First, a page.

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Tuesday, September 27, 2016
- Activists in Uruguay hope the passage of the “Equal Marriage Law” Wednesday will help bring about recognition that society is heterogeneous.
The law approved by the Uruguayan Congress modifies the civil code and recognises the marriage of two people of any gender identity or sexual orientation.
This small country wedged between South America’s two giants, Argentina and Brazil, has thus become the second nation in Latin America, after Argentina, to adopt same-sex marriage.
The law, approved by 71 of the 92 lower house lawmakers present for the vote – out of a total of 99 – represents “the cornerstone of a change in our society’s perspective,” said Michelle Suárez, a lawyer for Ovejas Negras (Black Sheep), an organisation of the lesbian, gay, bisexual and transgender (LGBT) community.
“In Uruguay we have a very fundamentalist, homogenising view. We believe there is a kind of hegemonic moral, which we use to categorise practices and conducts,” she told IPS.
But “Uruguayan society is totally heterogeneous and should be recognised as such,” she added. “So no one-size-fits-all utopias should be imposed; instead there should be an archipelago of utopias, all of which merit a space for development and should be connected under the principle of freedom,” said the lawyer, who drafted the original bill.
The law, which was introduced by the governing leftwing Broad Front coalition, also allows gay couples to adopt children or conceive them by means of in vitro fertilisation. The partners only have to sign a legal parenthood contract in which they assume rights and obligations as parents.
The order of the child’s last names – in Spanish, both surnames form part of the full official name, with the father’s surname coming first – will be decided by the partners, or by drawing lots if they fail to reach a decision.
The age requirement for marriage was also raised, from 12 for females and 14 for males, to 16 for both. But parental consent is necessary until the age of 18.
Uruguay had already taken significant steps towards becoming the 12th country in the world and the second in Latin America to approve same-sex marriage.
The Civil Unions Law was passed in 2007, providing legal recognition of stable unmarried couples, regardless of their sexual orientation or gender identity.
But registering under the civil union law is a complicated and costly process that requires couples to demonstrate that they have lived together without interruption for at least five years, in an exclusive relationship.
In 2009, a law was approved authorising partners in civil unions to adopt children. And that year, a law was passed allowing transsexuals to change their names on official documents.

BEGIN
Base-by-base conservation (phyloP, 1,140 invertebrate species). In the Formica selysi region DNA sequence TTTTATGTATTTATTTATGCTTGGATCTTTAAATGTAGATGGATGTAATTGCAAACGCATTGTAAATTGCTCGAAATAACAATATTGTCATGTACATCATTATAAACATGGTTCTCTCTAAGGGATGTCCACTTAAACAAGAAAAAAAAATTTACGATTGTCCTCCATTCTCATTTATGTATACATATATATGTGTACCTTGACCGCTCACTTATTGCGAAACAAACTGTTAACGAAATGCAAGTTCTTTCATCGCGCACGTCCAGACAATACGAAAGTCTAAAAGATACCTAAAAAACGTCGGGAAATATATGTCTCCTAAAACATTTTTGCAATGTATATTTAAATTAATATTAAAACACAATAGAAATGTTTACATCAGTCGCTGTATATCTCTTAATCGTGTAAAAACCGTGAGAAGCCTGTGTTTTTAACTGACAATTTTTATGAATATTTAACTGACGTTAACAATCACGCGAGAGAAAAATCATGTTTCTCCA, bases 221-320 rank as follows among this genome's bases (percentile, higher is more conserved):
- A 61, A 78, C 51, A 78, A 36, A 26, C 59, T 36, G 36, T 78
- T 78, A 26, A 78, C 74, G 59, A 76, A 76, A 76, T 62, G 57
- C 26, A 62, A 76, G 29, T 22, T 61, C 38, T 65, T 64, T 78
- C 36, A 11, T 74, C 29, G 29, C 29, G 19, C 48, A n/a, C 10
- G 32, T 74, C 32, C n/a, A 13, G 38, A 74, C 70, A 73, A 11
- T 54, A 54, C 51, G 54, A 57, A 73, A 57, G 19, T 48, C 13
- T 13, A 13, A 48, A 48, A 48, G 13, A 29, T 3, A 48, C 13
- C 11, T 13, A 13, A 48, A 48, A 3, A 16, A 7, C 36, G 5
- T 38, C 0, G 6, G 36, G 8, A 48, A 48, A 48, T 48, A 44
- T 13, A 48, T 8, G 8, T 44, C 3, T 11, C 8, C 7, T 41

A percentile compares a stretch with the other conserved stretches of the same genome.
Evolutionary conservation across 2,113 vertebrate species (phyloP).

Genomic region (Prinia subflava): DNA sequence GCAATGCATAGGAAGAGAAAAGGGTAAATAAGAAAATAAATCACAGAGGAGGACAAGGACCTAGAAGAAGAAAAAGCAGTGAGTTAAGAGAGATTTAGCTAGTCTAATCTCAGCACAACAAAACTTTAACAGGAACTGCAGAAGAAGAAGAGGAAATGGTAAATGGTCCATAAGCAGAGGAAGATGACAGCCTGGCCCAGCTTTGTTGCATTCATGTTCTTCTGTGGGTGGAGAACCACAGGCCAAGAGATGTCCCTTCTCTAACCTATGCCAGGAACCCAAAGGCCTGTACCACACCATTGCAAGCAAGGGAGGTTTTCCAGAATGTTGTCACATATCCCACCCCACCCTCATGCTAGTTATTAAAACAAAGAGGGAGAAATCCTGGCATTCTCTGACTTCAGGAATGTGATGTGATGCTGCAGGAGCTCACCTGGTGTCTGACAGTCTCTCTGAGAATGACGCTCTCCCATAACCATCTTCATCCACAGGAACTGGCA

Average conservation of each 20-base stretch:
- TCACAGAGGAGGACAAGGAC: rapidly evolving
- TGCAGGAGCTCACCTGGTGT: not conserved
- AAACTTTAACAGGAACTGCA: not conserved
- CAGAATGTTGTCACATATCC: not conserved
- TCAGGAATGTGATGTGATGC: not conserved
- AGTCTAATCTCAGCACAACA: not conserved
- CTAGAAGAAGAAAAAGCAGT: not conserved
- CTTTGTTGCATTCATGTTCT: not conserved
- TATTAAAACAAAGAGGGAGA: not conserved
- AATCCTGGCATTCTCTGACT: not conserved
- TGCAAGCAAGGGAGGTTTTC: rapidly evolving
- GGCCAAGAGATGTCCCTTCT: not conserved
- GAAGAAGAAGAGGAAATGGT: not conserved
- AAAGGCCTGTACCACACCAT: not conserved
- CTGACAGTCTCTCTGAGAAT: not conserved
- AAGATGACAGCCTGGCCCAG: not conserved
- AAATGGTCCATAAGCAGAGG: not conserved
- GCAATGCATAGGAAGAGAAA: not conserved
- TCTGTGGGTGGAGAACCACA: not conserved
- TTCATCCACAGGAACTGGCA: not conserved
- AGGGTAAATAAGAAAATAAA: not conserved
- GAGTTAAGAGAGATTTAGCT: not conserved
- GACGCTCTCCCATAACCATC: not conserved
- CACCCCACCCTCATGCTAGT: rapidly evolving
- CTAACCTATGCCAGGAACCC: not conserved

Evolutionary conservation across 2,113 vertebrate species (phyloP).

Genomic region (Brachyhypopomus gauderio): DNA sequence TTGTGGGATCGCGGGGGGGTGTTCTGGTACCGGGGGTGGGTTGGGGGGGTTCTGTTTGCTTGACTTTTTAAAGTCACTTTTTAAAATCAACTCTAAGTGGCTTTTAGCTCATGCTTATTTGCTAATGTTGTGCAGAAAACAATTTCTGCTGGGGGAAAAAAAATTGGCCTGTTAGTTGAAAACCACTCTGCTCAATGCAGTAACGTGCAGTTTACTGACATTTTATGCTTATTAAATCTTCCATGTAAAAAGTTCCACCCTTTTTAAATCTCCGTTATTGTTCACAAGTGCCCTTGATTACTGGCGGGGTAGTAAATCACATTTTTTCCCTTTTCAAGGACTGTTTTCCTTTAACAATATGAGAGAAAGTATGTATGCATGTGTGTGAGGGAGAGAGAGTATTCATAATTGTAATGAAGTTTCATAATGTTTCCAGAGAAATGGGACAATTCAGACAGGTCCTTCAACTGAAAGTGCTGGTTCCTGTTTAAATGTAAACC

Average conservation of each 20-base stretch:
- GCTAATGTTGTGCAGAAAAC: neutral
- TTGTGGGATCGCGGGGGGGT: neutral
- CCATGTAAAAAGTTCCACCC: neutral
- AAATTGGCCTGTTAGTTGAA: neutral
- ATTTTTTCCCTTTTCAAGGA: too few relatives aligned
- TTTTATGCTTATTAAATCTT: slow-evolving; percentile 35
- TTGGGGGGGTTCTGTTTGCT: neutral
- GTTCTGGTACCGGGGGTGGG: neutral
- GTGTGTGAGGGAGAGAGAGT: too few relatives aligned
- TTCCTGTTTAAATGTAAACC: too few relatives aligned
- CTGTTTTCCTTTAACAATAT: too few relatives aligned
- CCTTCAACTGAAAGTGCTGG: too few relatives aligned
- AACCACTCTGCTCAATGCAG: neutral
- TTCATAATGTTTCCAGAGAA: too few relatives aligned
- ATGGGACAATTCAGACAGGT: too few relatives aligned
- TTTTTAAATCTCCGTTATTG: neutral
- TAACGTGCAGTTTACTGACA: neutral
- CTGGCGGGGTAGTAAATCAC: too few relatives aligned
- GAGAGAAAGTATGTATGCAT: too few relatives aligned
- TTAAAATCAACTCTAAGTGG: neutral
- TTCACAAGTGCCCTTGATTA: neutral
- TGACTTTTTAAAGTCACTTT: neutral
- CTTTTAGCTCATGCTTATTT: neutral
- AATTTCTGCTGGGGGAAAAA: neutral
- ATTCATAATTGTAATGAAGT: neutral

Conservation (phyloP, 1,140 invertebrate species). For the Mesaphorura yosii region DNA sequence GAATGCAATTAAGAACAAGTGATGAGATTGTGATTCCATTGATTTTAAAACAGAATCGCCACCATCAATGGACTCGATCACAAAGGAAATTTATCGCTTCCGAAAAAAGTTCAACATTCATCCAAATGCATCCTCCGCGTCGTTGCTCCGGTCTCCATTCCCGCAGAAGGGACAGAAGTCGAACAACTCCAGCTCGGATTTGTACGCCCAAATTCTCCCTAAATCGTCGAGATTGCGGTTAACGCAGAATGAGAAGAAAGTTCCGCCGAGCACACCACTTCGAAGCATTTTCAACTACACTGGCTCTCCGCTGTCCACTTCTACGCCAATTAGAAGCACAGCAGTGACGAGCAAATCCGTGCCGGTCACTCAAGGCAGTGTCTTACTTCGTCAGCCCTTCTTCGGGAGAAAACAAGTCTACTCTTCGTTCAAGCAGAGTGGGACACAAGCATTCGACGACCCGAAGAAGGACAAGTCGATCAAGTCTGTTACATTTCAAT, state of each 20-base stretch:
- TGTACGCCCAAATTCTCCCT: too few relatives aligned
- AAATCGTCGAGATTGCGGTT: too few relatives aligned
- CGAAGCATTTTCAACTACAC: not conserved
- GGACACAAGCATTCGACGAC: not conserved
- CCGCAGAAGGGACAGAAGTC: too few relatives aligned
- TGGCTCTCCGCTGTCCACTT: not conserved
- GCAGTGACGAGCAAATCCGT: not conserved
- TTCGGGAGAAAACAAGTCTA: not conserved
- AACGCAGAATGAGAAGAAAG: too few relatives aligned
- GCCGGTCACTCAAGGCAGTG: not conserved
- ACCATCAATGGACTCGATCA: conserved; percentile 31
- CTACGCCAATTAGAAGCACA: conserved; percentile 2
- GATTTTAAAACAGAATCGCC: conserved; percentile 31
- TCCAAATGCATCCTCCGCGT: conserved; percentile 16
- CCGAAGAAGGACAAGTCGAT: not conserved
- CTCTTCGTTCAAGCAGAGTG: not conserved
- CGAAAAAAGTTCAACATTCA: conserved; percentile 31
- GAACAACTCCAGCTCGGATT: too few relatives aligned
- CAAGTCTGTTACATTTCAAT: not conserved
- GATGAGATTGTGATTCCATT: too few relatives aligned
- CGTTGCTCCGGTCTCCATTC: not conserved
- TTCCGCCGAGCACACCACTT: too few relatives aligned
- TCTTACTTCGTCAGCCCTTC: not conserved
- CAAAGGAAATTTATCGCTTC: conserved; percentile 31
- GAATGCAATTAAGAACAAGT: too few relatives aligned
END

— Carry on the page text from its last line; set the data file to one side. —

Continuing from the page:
But representatives of the LGBT community stressed that there was still much to be done. “One of the goals we have to focus on is an overhaul of the laws and regulations that have to do with discrimination,” Suárez said.
The lawyer insisted on the need to improve regulations for providing assistance to victims who are discriminated against on the grounds of gender or sexual orientation.
Last week, the Senate approved the bill (with slight modifications) in a vote of 23 to 8. Opposition mainly came from lawmakers of the conservative National Party.
The Catholic Church was one of the voices that most vehemently criticised the bill.
As for public opinion with respect to the question of gay marriage, poll results vary, but generally reflect an evenly divided society.
Senator Carlos Baráibar, the only member of the Broad Front who opposed the bill, left his seat to his alternate at the time of the vote in order to avoid going against the party line.
“I don’t agree with calling it ‘equal marriage’, and the bill itself doesn’t even explain why it’s called that,” he told IPS while the vote was taking place.
Baráibar said he was in favour of recognising the legal rights of same-sex couples. But he said they were not in a situation of “igualdad” or equality with respect to heterosexuals. (In Spanish, “igual” means both “equal” and “the same”.)
“Equality means giving equal/same treatment to things that are equal/the same,” the senator said. “For me, marriage still has an essential reproductive purpose, which comes from history, biology, culture and society.”
Baráibar also said adoption by same-sex couples merited a broader, more thorough debate, and cited studies arguing that children who are raised by their biological parents have better prospects for psychosocial development than children raised by homosexual couples.
“In adoption, it is not the welfare of the adults – who can think for themselves – that must be protected; it is the welfare of the children, who sometimes are babies only a few months old without the power of judgment and who, when they grow up, discover that they are surrounded by a world that is made up of mainly heterosexual couples, while they come from a homosexual family,” he told IPS.
Gay marriage is now legal in Argentina, Belgium, Canada, Denmark, Iceland, the Netherlands, Norway, Portugal, South Africa, Spain, Sweden and Uruguay.
It is also legal in some states in the U.S., the Mexican capital, the southeastern Mexican state of Quintana Roo, and some states in Brazil.
In addition, a gay marriage law was approved Wednesday by the French Senate, and similar bills are in debate in Colombia and New Zealand.